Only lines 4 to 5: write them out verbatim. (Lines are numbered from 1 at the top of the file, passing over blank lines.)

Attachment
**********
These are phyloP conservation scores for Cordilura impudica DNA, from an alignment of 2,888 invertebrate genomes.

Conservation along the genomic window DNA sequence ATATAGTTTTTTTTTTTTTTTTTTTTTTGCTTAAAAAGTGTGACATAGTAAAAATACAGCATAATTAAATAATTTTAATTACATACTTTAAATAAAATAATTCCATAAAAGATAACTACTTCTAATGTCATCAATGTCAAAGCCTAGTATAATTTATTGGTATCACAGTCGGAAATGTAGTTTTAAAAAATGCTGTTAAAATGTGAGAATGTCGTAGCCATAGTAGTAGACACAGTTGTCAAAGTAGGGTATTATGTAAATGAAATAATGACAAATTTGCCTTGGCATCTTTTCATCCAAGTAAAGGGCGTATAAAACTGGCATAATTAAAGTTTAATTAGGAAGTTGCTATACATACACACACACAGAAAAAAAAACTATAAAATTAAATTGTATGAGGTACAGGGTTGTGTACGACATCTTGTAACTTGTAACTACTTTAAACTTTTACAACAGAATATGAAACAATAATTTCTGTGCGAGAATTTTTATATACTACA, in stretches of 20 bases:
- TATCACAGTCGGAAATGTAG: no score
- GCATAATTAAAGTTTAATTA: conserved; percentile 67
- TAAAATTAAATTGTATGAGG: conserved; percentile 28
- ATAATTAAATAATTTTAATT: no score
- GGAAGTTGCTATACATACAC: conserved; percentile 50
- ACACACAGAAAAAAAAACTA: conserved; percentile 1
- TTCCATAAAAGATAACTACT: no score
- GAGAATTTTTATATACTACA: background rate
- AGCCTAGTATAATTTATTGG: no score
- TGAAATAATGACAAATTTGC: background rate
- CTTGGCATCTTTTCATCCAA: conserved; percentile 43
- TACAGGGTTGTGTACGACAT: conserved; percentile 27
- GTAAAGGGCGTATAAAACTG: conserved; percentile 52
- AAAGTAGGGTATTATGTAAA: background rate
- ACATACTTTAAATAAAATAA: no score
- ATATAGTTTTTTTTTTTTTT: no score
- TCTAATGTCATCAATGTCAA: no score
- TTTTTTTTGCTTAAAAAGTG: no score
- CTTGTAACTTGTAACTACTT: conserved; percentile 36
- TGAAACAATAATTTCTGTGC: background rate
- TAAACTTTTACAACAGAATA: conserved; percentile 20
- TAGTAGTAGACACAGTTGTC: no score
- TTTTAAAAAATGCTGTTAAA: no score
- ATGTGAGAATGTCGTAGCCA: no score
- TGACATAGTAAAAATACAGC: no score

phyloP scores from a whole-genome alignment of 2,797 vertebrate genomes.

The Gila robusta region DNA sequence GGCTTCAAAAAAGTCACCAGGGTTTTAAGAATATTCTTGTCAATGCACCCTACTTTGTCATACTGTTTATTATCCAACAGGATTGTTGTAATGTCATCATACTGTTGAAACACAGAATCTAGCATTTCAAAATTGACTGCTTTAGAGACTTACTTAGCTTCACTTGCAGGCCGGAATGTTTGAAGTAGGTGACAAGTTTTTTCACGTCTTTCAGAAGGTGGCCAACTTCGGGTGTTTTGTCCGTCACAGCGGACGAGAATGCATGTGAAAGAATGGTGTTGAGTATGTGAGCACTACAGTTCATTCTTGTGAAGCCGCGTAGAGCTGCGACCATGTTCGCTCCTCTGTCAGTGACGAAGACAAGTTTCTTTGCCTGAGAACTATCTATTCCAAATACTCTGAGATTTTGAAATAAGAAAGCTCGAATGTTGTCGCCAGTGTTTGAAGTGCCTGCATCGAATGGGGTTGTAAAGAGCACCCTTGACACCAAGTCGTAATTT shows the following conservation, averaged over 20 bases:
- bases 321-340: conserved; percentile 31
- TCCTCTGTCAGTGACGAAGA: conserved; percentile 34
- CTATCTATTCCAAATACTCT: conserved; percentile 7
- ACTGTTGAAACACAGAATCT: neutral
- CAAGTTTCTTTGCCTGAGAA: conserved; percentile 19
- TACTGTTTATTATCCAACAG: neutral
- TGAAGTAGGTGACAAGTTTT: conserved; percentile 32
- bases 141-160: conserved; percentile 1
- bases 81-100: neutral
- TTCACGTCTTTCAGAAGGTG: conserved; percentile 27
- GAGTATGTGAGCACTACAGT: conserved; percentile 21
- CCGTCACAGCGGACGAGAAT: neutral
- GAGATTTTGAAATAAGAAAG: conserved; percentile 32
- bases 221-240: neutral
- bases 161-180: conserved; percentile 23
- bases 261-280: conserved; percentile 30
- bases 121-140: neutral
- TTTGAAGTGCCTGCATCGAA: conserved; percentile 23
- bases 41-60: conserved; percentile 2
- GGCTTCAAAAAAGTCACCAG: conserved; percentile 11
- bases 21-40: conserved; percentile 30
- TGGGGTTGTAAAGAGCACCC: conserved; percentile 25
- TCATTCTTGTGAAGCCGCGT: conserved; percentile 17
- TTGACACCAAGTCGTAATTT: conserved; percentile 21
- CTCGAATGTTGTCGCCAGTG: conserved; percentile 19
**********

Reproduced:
- GCATAATTAAAGTTTAATTA: conserved; percentile 67
- TAAAATTAAATTGTATGAGG: conserved; percentile 28